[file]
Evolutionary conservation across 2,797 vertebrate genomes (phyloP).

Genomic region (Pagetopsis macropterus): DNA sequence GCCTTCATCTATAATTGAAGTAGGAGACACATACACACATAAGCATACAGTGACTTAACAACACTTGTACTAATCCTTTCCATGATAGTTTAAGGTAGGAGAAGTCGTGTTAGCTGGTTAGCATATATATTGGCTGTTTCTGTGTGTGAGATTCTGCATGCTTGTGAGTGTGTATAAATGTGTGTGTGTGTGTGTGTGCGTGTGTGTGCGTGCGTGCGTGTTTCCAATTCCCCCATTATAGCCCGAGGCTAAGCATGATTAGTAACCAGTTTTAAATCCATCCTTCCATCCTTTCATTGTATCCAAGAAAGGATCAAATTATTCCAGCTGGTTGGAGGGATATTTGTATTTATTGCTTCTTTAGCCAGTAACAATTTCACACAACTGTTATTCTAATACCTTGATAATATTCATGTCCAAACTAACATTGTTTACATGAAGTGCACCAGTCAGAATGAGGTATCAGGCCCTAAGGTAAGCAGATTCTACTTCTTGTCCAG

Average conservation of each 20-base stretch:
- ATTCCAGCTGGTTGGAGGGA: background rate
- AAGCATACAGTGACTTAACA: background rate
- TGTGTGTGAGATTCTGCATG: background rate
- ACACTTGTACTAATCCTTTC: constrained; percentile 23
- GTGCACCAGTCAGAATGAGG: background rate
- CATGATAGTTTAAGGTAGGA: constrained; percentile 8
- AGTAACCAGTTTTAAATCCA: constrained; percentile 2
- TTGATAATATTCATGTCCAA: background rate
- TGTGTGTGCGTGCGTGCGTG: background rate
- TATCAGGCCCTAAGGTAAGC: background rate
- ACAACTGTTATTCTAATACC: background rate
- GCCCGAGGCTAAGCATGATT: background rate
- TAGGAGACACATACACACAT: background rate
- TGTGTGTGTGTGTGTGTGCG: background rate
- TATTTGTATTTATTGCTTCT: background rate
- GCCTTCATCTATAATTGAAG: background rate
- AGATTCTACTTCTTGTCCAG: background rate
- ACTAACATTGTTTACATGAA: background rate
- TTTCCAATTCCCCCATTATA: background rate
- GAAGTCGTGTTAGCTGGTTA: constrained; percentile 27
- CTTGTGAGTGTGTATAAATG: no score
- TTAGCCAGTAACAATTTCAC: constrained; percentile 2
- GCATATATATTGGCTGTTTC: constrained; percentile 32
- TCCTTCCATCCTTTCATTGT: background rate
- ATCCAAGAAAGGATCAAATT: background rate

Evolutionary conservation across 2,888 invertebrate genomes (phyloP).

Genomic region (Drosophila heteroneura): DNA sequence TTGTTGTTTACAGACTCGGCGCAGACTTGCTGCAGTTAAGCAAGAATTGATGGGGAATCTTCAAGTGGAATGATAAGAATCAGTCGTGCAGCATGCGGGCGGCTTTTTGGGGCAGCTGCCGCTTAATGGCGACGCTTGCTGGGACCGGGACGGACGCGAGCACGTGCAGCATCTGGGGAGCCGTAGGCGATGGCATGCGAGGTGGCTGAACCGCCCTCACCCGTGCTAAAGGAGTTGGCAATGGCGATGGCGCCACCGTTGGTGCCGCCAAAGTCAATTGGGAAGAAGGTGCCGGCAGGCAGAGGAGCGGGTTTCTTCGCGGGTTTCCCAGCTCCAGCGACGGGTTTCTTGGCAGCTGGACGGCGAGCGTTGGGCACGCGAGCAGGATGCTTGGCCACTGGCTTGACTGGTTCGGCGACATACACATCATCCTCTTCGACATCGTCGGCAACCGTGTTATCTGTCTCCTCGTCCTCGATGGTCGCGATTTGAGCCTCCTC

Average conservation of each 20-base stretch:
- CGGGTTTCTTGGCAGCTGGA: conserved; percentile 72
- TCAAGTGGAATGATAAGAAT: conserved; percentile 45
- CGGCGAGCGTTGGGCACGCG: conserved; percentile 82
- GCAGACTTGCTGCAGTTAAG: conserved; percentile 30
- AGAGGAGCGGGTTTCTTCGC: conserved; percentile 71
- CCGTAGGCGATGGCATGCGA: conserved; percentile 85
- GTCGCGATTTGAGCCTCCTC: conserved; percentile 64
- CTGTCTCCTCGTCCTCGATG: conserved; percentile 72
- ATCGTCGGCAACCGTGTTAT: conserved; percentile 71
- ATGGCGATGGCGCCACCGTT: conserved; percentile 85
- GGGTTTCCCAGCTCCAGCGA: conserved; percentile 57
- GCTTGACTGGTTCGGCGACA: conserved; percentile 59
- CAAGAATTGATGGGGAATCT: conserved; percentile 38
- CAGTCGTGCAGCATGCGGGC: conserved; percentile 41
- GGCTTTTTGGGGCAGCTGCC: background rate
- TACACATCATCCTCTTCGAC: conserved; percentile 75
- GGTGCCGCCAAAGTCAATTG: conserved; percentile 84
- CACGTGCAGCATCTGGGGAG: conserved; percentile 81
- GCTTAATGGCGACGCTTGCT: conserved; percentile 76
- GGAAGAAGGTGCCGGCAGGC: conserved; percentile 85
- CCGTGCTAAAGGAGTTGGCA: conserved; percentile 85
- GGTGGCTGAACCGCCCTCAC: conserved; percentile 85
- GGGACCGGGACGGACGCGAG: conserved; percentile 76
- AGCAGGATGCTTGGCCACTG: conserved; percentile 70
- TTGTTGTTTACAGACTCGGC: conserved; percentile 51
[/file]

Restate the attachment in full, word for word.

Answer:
Evolutionary conservation across 2,797 vertebrate genomes (phyloP).

Genomic region (Pagetopsis macropterus): DNA sequence GCCTTCATCTATAATTGAAGTAGGAGACACATACACACATAAGCATACAGTGACTTAACAACACTTGTACTAATCCTTTCCATGATAGTTTAAGGTAGGAGAAGTCGTGTTAGCTGGTTAGCATATATATTGGCTGTTTCTGTGTGTGAGATTCTGCATGCTTGTGAGTGTGTATAAATGTGTGTGTGTGTGTGTGTGCGTGTGTGTGCGTGCGTGCGTGTTTCCAATTCCCCCATTATAGCCCGAGGCTAAGCATGATTAGTAACCAGTTTTAAATCCATCCTTCCATCCTTTCATTGTATCCAAGAAAGGATCAAATTATTCCAGCTGGTTGGAGGGATATTTGTATTTATTGCTTCTTTAGCCAGTAACAATTTCACACAACTGTTATTCTAATACCTTGATAATATTCATGTCCAAACTAACATTGTTTACATGAAGTGCACCAGTCAGAATGAGGTATCAGGCCCTAAGGTAAGCAGATTCTACTTCTTGTCCAG

Average conservation of each 20-base stretch:
- ATTCCAGCTGGTTGGAGGGA: background rate
- AAGCATACAGTGACTTAACA: background rate
- TGTGTGTGAGATTCTGCATG: background rate
- ACACTTGTACTAATCCTTTC: constrained; percentile 23
- GTGCACCAGTCAGAATGAGG: background rate
- CATGATAGTTTAAGGTAGGA: constrained; percentile 8
- AGTAACCAGTTTTAAATCCA: constrained; percentile 2
- TTGATAATATTCATGTCCAA: background rate
- TGTGTGTGCGTGCGTGCGTG: background rate
- TATCAGGCCCTAAGGTAAGC: background rate
- ACAACTGTTATTCTAATACC: background rate
- GCCCGAGGCTAAGCATGATT: background rate
- TAGGAGACACATACACACAT: background rate
- TGTGTGTGTGTGTGTGTGCG: background rate
- TATTTGTATTTATTGCTTCT: background rate
- GCCTTCATCTATAATTGAAG: background rate
- AGATTCTACTTCTTGTCCAG: background rate
- ACTAACATTGTTTACATGAA: background rate
- TTTCCAATTCCCCCATTATA: background rate
- GAAGTCGTGTTAGCTGGTTA: constrained; percentile 27
- CTTGTGAGTGTGTATAAATG: no score
- TTAGCCAGTAACAATTTCAC: constrained; percentile 2
- GCATATATATTGGCTGTTTC: constrained; percentile 32
- TCCTTCCATCCTTTCATTGT: background rate
- ATCCAAGAAAGGATCAAATT: background rate

Evolutionary conservation across 2,888 invertebrate genomes (phyloP).

Genomic region (Drosophila heteroneura): DNA sequence TTGTTGTTTACAGACTCGGCGCAGACTTGCTGCAGTTAAGCAAGAATTGATGGGGAATCTTCAAGTGGAATGATAAGAATCAGTCGTGCAGCATGCGGGCGGCTTTTTGGGGCAGCTGCCGCTTAATGGCGACGCTTGCTGGGACCGGGACGGACGCGAGCACGTGCAGCATCTGGGGAGCCGTAGGCGATGGCATGCGAGGTGGCTGAACCGCCCTCACCCGTGCTAAAGGAGTTGGCAATGGCGATGGCGCCACCGTTGGTGCCGCCAAAGTCAATTGGGAAGAAGGTGCCGGCAGGCAGAGGAGCGGGTTTCTTCGCGGGTTTCCCAGCTCCAGCGACGGGTTTCTTGGCAGCTGGACGGCGAGCGTTGGGCACGCGAGCAGGATGCTTGGCCACTGGCTTGACTGGTTCGGCGACATACACATCATCCTCTTCGACATCGTCGGCAACCGTGTTATCTGTCTCCTCGTCCTCGATGGTCGCGATTTGAGCCTCCTC

Average conservation of each 20-base stretch:
- CGGGTTTCTTGGCAGCTGGA: conserved; percentile 72
- TCAAGTGGAATGATAAGAAT: conserved; percentile 45
- CGGCGAGCGTTGGGCACGCG: conserved; percentile 82
- GCAGACTTGCTGCAGTTAAG: conserved; percentile 30
- AGAGGAGCGGGTTTCTTCGC: conserved; percentile 71
- CCGTAGGCGATGGCATGCGA: conserved; percentile 85
- GTCGCGATTTGAGCCTCCTC: conserved; percentile 64
- CTGTCTCCTCGTCCTCGATG: conserved; percentile 72
- ATCGTCGGCAACCGTGTTAT: conserved; percentile 71
- ATGGCGATGGCGCCACCGTT: conserved; percentile 85
- GGGTTTCCCAGCTCCAGCGA: conserved; percentile 57
- GCTTGACTGGTTCGGCGACA: conserved; percentile 59
- CAAGAATTGATGGGGAATCT: conserved; percentile 38
- CAGTCGTGCAGCATGCGGGC: conserved; percentile 41
- GGCTTTTTGGGGCAGCTGCC: background rate
- TACACATCATCCTCTTCGAC: conserved; percentile 75
- GGTGCCGCCAAAGTCAATTG: conserved; percentile 84
- CACGTGCAGCATCTGGGGAG: conserved; percentile 81
- GCTTAATGGCGACGCTTGCT: conserved; percentile 76
- GGAAGAAGGTGCCGGCAGGC: conserved; percentile 85
- CCGTGCTAAAGGAGTTGGCA: conserved; percentile 85
- GGTGGCTGAACCGCCCTCAC: conserved; percentile 85
- GGGACCGGGACGGACGCGAG: conserved; percentile 76
- AGCAGGATGCTTGGCCACTG: conserved; percentile 70
- TTGTTGTTTACAGACTCGGC: conserved; percentile 51